In today’s #apaperaday, Prof. Aartsma-Rus reads and comments on the paper titled: Evaluation of effects of continued corticosteroid treatment on cardiac and pulmonary function in non-ambulatory males with Duchenne muscular dystrophy from MD STARnet.
Paper a day is Duchenne themed due to the Italian International Conference on Duchenne and Becker Muscular Dystrophy meeting. Got my notebook ready so I can update the TREAT-NMD Duchenne research overview. Today’s pick is on effects long term steroid use on heart and respiratory function doi 10.1002/mus27490
The paper is by Butterfield et al & published in muscle & nerve on MD STARnet (muscular dystrophy surveillance tracking and research network) data. It is known Duchenne patients lose muscle function leading to loss of ambulation, heart and respiratory problems
Corticosteroids are part of the standards of care (see TREAT-NMD for parent/patient friendly documents in many languages). They delay the age of loss of ambulation. Care guidelines suggest continuing treatment beyond loss of ambulation.
Here authors intended to assess whether the benefits of this continuation outweighed the side effects of prolonged treatment (with associated side effects). They performed retrospective analysis on their cohort ending up with 398 included cases.
Authors defined 3 groups: never on steroids (193), stopped steroids around loss of ambulation (1 years before or after)(104), continued steroids for >1 year after loss of ambulation (101). Average steroid duration in group 2 was 3.7 years, in group 3 it was 8.7 years.
Authors saw no difference between the age of onset for left ventricular dysfunction (heart), while for patients who continued treatment with steroids the age of having a problematic percent predicted forced vital capacity (respiratory function) was delayed.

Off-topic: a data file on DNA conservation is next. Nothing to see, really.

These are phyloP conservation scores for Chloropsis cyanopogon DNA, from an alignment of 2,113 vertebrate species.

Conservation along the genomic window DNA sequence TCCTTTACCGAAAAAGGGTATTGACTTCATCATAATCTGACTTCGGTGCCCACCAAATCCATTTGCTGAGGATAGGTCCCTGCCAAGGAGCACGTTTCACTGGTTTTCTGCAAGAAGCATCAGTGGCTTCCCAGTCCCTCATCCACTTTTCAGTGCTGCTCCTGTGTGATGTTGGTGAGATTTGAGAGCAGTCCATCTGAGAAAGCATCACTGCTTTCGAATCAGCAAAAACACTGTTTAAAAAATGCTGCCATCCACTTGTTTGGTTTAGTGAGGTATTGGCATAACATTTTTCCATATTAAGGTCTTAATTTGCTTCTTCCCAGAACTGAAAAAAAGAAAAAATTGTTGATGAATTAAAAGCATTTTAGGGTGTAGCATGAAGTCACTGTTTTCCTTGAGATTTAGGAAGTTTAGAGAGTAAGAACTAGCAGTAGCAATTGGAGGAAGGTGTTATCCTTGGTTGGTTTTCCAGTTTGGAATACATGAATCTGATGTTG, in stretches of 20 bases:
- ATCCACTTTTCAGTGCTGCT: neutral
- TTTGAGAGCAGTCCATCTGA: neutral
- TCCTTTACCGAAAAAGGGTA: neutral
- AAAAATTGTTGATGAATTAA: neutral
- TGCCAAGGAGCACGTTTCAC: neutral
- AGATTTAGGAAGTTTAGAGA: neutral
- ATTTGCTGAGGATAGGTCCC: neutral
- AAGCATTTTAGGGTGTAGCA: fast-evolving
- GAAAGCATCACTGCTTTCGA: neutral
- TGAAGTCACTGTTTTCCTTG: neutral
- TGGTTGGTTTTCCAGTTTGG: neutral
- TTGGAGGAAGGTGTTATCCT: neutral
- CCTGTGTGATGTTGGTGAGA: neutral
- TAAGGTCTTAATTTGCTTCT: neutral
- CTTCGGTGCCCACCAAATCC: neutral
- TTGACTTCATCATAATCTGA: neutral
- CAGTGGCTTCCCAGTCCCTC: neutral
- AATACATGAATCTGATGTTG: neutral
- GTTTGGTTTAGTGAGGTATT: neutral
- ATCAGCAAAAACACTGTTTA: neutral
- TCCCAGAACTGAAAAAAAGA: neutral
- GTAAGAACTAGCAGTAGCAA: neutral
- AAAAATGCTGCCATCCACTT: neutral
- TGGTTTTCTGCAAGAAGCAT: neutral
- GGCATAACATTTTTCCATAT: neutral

It has been reported before that continuation of steroid use can delay onset of cardiac dysfunction. Does this paper disprove this? Not necessarily.
- Authors point out the dataset is old (collected until 2012) & heart function was not measured according to current care standards. So sensitivity may have been lower.
- Authors point out patients who continued steroid treatment might have had more clinic visits, thus resulting in earlier detection of cardiac dysfunction. In theory all patients should be assessed yearly but this did not always happen.
- Some of the patients in group 3 (continued steroid treatment) may have stopped treatment shortly after loss of ambulation (e.g. month 13, unlikely to have continued effects), while others continued treatment for years. So this group is very varied.
These limitations are what you have to deal with with retrospective studies. The positive takeaway is that even with all these limitations, the effect on respiratory function is already clear with ~1 year delay in the onset of abnormal percent predicted forced vital capacity.
I look forward to additional results of longer term studies and natural history studies that are now ongoing. For those studies I would suggest having a different cut-off value for “continued steroid use” than 1 year or more after loss of ambulation.
One final comment to the authors: they stressed the balance of steroid use and side effects a lot in their introduction. However, they did not report on the side effects in the results. If the question is ‘is continuation of steroids worth it’ you should also include side effects.
Pictures by Annemieke, used with permission.